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What We Do

At Swan Bay Folk Art Center, we want to inspire others to create pieces of their own history 
by making high quality traditional crafts.  We teach others the art and skills of basketry, needle felting, weaving, spinning, and more!  

Meet the Flock

"My sheep listen to my voice; I know them and they follow me."    John 10:27

For the past 25 years, Swan Bay Farm has been committed to breeding sheep for the purpose of producing the finest quality wool.  This wool is exceptional for all fiber arts, especially spinning, felting, and making soft knitted and crocheted apparel.  


Right now, we have nine ewes and one ram...with lots of lambs on the way.  (See descriptions below to meet some of them!)  The sheep are fed a multigrain mixture of oats, corn, and molasses once a day, fresh hay, and are able to graze on their five acre pasture at their leisure.  There are two barn sheds they can find shelter in at night or when it is raining or snowing.  They are shorn once every year by a specially trained shearer who travels to flocks throughout the Pennsylvania, New Jersey, and Delaware area.  (He thinks our sheep are the healthiest and have most beautiful fleeces out of all the sheep he shears!)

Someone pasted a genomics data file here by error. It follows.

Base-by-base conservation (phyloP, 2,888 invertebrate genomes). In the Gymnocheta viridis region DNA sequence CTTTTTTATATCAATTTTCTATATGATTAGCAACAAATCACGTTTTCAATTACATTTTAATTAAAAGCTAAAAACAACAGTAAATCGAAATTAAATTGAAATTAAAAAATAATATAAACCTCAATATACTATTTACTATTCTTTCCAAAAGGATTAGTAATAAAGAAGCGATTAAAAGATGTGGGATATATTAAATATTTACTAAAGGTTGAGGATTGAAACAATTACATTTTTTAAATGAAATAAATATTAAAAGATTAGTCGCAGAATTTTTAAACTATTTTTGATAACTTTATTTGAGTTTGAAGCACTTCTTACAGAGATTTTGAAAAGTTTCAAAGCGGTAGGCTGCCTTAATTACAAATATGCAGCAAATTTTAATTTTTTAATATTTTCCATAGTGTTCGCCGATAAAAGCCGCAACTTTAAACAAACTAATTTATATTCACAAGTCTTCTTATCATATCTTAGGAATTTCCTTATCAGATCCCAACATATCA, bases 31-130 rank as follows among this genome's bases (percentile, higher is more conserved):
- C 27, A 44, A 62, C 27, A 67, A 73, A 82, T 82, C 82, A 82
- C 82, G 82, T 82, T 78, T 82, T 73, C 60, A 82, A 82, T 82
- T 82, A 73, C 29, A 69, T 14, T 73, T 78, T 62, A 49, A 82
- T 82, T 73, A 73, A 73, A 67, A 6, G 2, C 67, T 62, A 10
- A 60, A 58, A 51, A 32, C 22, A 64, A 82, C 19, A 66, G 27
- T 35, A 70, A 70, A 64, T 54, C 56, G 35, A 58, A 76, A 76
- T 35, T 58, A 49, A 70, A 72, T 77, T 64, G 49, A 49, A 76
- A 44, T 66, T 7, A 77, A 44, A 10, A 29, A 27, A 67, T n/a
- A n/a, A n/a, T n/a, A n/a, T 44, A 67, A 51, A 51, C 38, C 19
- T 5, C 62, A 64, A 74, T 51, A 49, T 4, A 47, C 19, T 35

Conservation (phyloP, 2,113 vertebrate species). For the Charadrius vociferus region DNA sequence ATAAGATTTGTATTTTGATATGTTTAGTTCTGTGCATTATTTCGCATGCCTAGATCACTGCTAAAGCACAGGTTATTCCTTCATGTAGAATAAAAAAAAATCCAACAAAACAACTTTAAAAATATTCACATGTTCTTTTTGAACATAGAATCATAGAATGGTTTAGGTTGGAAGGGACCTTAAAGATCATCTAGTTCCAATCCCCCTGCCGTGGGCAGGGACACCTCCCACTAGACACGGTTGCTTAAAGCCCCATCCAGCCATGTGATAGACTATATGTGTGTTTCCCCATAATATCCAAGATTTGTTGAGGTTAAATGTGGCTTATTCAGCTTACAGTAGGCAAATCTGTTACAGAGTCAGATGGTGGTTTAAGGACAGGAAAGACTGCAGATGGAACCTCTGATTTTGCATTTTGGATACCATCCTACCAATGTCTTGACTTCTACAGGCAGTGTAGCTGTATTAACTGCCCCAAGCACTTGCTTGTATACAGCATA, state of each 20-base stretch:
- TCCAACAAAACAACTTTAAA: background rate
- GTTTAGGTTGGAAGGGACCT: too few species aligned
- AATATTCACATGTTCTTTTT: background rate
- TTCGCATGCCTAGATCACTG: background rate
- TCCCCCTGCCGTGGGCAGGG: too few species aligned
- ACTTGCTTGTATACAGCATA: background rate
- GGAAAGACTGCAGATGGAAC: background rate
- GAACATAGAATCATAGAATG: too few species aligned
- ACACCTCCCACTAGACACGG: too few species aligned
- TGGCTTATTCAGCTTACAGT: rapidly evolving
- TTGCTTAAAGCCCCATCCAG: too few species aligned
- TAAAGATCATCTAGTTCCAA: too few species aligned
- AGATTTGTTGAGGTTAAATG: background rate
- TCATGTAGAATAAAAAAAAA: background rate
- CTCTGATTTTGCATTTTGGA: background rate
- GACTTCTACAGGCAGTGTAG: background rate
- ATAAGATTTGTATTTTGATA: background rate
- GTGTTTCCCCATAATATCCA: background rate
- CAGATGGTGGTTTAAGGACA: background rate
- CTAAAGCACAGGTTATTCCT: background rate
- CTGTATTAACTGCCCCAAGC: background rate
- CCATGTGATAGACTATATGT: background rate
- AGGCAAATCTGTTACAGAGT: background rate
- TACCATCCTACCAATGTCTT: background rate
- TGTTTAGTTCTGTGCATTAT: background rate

We have two sheep events at our farm every year where you can come meet our sheep, Lamb Celebration Day, and Sheep Shearing Day.  Private tours are not available at this time. Our sheep are specially trained and come when they are called by their shepherdess.  When you come to meet our flock in person, you are sure to witness a great sheep stampeed when Niki calls, "Little Sheeeeep!!!!"   

Did you know???

  • Sheep have no top teeth, so they can not bite you.  

  • Lambs do not recognize thier mothers after they are shorn, eventhough the moms know their babies.  They have to do a lot of smelling and bleating before they recognize who belongs to whom.  

  • Lanolin is a natural oil found in wool that makes a sheep waterproof so rain does not soak into their fleeces.  

  • When one sheep is lost or leaves the pen, the other sheep will be so unsettled and noisy until that sheep is returned to the flock.

  • Black sheep look brown because their wool gets bleached by the sun.  When they are sheered, they look black again.     

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